Ends In Union Win
By Jana Silverman
30 March, 2004
12-day-old hunger strike to protest Coca-Cola labor policies in Colombia
ended March 27 in a rare victory for the National Food Industry Workers
Union (Sinaltrainal). The union suspended the protest when Femsa, a
Mexico-based bottler whose major shareholder is the Atlanta company,
agreed to negotiate a transfer of 91 union members slated for layoff.
chief, Juan Carlos Jaramillo, also agreed the 30 hunger strikers will
receive two weeks of paid vacation for physical recuperation and that
the company will purchase a national newspaper advertisement discouraging
paramilitary reprisals against them.
The protest began
March 15 when the hunger strikers and their supporters set up tents
and round-the-clock picket lines in eight Colombian cities to protest
11 Femsa plant closings last year. The union says the company pressured
500 workers to resign in exchange for a severance payment despite their
right under Colombian law and a union contract to transfer to another
During the hunger
strike, the unions 87 members in the war-torn northern city of
Barrancabermeja received substantial support from church officials,
the Popular Womens Organization (OFP), the Union of Workers of
Municipal Public Services Corporations (Sintraemdes) and the oil industrys
United Workers Union (USO), according to Juan Carlos Galvis, vice president
of the local Sinaltrainal chapter.
three hunger strikers suffered dehydration, emaciation and kidney problems.
Plant managers required them to work their usual eight-hour shifts and
disciplined them when their weakened state reduced their productivity.
Two of the hunger strikers were eventually admitted to the hospital.
Departing from standard practice, management also refused to allow union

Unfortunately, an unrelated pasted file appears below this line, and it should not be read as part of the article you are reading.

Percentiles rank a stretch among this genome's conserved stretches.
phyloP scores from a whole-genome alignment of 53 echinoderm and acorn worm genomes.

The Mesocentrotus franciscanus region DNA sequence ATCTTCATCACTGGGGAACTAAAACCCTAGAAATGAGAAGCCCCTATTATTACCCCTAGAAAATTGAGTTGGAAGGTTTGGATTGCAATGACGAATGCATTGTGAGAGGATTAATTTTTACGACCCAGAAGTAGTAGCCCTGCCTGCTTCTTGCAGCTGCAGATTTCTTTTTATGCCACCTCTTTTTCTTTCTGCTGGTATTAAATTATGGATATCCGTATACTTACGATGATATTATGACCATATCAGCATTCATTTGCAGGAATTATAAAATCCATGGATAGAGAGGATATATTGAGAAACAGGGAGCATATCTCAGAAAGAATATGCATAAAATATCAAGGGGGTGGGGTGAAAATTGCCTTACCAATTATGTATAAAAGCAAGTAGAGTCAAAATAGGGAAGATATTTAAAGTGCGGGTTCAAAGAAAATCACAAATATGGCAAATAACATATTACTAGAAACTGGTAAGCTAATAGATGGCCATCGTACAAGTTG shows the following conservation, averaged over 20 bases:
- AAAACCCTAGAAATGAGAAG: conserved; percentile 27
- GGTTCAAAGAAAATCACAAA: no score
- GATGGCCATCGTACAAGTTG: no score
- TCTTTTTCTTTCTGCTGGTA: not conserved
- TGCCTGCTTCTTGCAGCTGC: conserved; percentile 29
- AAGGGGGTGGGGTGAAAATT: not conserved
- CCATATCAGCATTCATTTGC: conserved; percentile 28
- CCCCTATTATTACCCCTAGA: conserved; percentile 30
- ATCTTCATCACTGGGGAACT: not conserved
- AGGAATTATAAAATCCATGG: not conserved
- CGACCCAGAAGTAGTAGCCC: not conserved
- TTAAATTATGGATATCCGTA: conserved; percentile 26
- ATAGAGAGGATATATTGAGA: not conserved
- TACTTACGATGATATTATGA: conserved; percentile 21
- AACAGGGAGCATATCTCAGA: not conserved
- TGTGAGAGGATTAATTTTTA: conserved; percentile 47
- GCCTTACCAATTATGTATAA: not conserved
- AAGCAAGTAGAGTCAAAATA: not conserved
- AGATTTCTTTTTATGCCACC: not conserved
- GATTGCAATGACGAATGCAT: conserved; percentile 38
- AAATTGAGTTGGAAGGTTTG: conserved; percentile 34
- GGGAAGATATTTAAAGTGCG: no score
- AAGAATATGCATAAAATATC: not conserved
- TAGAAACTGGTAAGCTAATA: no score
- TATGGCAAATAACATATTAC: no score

leaders to hold meetings during the hunger strike.
gets away with the firings, it will just add to the already severe social
problems we face, Galvis said by telephone before the union victory.
On March 26, Femsa
finally agreed to begin meeting with union leaders in hopes of ending
the hunger strike. Galvis said the company changed course due to solidarity
in Colombia and from overseas. Unionists and human rights activists
around the world had sent protest messages to Coca-Cola executives in
Atlanta. And students in a dozen U.S. cities organized March 23 solidarity
boycott of Coca-Cola products, meanwhile, continues. Since 1990, according
to Sinaltrainal, nine of the unions members have been murdered,
five of its leaders have gone to jail on terrorism charges, and 65 of
its activists have received death threats. Alleging company support
for the attacks, the union filed a 2001 lawsuit against Coca-Cola and
its Colombian affiliates in the U.S. District Court in Miami.
© 2004 Colombia
Week. Jana Silverman is a masters candidate in Human Rights at
Columbia Universitys School of International and Public Affairs
and the coordinator and co-founder of the New York-based Committee for
Social Justice in Colombia.